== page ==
Tag Archives: Supreme Court

LTAG Appeal Granted

We are very pleased to announce that, after an extraordinary delay, our application to appeal the High Court decision to the Court of Appeal has been granted.

It is worth observing that the Judge, Lord Justice David Richards, was unimpressed with HMRC’s initial skeleton argument and demanded that it be returned with a more fully-reasoned case. It is also interesting to note that, when ultimately granting permission to appeal, the Judge said that, having studied HMRC’s skeleton argument “I am not satisfied that my initial but provisional view that there was a real (as opposed to a fanciful) prospect of a successful appeal was wrong. The issues raised require oral argument.”

In addition, a very recent Supreme Court decision in a case called Derry has enabled us to strengthen the claim we are making at the Court of Appeal.

Derry also concerns loss claims made in a tax return and the interaction of tax administrative law. We won’t rehearse the detail here other than to say that the Derry ruling throws serious doubt on obiter dicta comments made by Lord Hodge in the case of De Silva, on HMRC’s powers to recover over-repayments of tax from carry-back claims, that being the case on which the High Court in Amrolia pinned its adverse judgment.

Derry may also have raised the prospect that where a claim for a loss arising in year 2 was made in the year 1 tax return, and was therefore part of the year 1 tax return, if HMRC failed to enquire into the year 1 return it cannot have a second bite of the cherry and enquire into the year 2 return.

As to when we will get into Court, this will depend upon the Court diary, assuming that the case will require maybe a day and a half. The present expectation is that this could be in the first quarter of 2020.

In addition, we are also aware of another case, Knibbs, where an appeal to the Court of Appeal has been heard, and judgement will soon be given, also on the grounds that De Silva was wrongly decided.

We regard the award of our appeal as very encouraging. Also, Derry & Knibbs undermine the De Silva judgement strengthening our own appeal.

De Silva Appeal Dismissed by Supreme Court

This morning the Supreme Court delivered a decision that dismissed the De Silva appeal.

De Silva had appealed that HMRC had used an incorrect enquiry process to invalidate his claim and that his claim should stand.  The Supreme Court ruled that HMRC had, in his specific circumstances, acted lawfully.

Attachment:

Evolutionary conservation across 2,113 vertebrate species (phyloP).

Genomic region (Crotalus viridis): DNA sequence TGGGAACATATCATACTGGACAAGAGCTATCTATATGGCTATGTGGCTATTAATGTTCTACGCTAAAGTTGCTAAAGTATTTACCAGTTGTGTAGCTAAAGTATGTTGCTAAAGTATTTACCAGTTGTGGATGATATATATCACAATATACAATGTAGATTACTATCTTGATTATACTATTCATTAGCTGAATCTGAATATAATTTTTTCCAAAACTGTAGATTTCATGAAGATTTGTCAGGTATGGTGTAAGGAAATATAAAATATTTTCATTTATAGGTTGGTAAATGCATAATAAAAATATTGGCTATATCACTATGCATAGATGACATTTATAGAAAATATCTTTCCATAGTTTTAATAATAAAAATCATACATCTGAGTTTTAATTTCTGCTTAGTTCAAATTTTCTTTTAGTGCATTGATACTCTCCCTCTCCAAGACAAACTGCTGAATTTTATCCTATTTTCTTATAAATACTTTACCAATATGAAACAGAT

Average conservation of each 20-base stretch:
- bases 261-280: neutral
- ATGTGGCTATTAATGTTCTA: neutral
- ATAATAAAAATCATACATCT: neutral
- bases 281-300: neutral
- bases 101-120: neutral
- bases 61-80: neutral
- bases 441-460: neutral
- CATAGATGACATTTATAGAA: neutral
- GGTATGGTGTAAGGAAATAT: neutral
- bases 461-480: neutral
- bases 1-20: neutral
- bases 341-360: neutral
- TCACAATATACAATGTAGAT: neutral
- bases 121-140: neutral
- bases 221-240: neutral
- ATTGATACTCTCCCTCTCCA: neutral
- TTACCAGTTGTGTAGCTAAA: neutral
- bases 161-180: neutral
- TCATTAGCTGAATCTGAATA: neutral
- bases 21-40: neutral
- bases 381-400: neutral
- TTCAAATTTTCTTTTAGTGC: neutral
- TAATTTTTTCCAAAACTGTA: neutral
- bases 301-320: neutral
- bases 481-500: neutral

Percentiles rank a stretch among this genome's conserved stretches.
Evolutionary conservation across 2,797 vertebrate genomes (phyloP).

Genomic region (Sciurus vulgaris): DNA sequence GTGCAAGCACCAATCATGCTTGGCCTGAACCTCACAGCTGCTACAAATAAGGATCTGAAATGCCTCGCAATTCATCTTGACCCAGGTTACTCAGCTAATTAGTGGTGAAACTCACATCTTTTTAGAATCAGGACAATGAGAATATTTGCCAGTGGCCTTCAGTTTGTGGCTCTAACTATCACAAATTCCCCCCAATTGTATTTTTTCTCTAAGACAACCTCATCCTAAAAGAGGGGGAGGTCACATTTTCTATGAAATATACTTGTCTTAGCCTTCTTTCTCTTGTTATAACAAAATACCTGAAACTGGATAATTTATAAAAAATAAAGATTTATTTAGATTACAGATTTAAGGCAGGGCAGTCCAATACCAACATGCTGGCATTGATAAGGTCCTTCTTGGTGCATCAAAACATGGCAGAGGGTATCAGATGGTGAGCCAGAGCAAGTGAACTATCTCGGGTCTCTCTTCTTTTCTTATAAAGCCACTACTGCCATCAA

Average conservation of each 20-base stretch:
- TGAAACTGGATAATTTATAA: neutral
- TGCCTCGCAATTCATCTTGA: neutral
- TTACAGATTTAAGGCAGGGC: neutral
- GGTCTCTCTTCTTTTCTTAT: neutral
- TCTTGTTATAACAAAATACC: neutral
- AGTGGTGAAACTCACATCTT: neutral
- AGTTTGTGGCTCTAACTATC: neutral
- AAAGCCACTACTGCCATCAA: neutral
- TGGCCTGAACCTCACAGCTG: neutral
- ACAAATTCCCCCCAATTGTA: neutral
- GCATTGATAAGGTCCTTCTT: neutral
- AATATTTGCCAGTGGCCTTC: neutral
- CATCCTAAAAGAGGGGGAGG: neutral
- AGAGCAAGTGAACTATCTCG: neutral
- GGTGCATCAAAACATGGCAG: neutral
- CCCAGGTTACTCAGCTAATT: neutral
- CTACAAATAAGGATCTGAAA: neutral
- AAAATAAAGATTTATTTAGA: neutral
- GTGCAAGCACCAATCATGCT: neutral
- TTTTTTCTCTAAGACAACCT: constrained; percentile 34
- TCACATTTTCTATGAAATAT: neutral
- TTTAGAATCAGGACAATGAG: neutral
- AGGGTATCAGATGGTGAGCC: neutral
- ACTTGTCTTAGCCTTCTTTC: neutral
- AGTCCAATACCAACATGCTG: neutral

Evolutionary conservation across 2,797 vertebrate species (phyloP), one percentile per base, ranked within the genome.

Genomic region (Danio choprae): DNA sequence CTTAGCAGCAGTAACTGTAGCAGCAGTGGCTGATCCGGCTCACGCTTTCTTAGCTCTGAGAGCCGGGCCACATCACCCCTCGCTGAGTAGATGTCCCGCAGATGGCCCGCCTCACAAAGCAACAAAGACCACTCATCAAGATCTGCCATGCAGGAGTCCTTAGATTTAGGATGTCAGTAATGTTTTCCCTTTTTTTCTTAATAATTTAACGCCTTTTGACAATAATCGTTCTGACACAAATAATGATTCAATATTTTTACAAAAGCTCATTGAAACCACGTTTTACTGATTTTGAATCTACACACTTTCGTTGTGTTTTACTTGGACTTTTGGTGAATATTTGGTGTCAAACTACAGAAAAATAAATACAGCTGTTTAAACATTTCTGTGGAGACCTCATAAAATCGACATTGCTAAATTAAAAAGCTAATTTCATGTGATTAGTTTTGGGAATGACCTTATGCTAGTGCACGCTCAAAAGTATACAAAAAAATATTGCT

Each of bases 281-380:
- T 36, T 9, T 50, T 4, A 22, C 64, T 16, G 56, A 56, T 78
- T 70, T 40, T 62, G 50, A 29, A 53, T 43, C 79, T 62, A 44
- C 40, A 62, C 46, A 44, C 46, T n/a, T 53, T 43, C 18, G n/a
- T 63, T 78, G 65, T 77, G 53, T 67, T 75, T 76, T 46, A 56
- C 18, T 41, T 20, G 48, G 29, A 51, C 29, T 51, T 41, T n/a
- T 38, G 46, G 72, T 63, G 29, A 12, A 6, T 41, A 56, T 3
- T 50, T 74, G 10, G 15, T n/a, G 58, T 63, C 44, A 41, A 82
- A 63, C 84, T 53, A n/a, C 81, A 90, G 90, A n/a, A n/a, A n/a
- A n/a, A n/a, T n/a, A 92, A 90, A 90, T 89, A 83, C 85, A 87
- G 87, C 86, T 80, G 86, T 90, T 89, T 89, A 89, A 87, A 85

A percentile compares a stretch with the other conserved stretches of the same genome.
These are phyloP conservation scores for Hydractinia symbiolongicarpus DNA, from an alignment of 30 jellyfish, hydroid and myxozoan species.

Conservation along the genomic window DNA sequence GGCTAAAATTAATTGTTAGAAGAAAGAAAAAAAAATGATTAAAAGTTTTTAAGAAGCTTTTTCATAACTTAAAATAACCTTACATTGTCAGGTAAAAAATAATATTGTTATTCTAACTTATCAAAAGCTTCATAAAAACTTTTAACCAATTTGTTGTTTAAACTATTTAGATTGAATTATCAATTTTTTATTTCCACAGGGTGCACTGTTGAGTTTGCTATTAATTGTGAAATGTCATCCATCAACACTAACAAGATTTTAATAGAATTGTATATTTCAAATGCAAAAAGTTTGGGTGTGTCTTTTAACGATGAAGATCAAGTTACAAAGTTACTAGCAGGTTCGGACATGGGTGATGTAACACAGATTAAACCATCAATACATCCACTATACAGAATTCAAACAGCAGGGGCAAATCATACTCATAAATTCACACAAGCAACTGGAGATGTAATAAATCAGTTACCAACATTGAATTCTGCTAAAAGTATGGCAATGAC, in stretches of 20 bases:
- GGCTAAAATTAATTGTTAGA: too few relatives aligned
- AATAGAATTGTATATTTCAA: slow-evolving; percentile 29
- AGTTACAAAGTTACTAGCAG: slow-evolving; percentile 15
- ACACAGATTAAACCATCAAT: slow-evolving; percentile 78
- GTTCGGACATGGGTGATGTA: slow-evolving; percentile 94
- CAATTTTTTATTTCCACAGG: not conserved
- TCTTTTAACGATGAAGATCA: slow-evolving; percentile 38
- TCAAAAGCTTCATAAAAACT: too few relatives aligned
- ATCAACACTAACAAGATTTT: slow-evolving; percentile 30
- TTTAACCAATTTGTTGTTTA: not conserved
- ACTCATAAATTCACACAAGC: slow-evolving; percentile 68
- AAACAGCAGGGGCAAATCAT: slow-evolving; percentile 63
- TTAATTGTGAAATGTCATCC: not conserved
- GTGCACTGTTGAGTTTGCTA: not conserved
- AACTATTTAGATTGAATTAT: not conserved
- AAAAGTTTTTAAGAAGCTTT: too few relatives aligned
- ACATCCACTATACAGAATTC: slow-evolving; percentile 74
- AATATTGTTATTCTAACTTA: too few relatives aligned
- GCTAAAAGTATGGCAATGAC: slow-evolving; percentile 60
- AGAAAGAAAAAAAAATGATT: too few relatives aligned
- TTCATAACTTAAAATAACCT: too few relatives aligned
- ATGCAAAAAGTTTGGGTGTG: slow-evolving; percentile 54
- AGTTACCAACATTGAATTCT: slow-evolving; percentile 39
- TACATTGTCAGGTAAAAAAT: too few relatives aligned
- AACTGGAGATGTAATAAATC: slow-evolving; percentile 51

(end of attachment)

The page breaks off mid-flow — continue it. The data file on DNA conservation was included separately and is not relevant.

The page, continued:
The Supreme Court also ruled that the Cotter case gives no support to the taxpayers in this appeal,  De Silva and those stood behind De Silva.

The LTAG team will be reviewing the judgement with legal counsel in great detail to determine its application to the range of fact patterns LTAG claimants have.   We would expect to be in a position to provide guidance to LTAG members in two weeks.

Supreme Court Judgement on Littlewoods Case

On November 1st the Supreme Court delivered a final judgement on the long-running case between Littlewoods and HMRC.  That case was heard at the Supreme Court in mid-July.

The case related to whether or not over-payments of VAT made by Littlewoods to HMRC, and then refunded by HMRC, should attract simple or compound interest in addition to the capital refunded.  The difference to Littlewoods being nearly £1 billion.

The Littlewoods case referred to a number of prior UK  & EU cases that it felt showed precedent  supporting their case.

The Nov 1st 2017 Supreme Court judgement sided against Littlewoods.

It confirmed that the law in the UK has always been totally clear that interest paid and demanded by HMRC has always been simple interest and not compound interest.  It also confirmed that there are no EU laws that override UK laws in regards of payments made by or requested by sovereign government tax agencies.

At LTAG we see this as yet another high profile example of where the law courts do enforce the word of the law where it is abundantly clear what the law says.

We believe the LTAG case is similarly binary.  HMRC are, or are not in time to recover repayments made according to statutory limitations.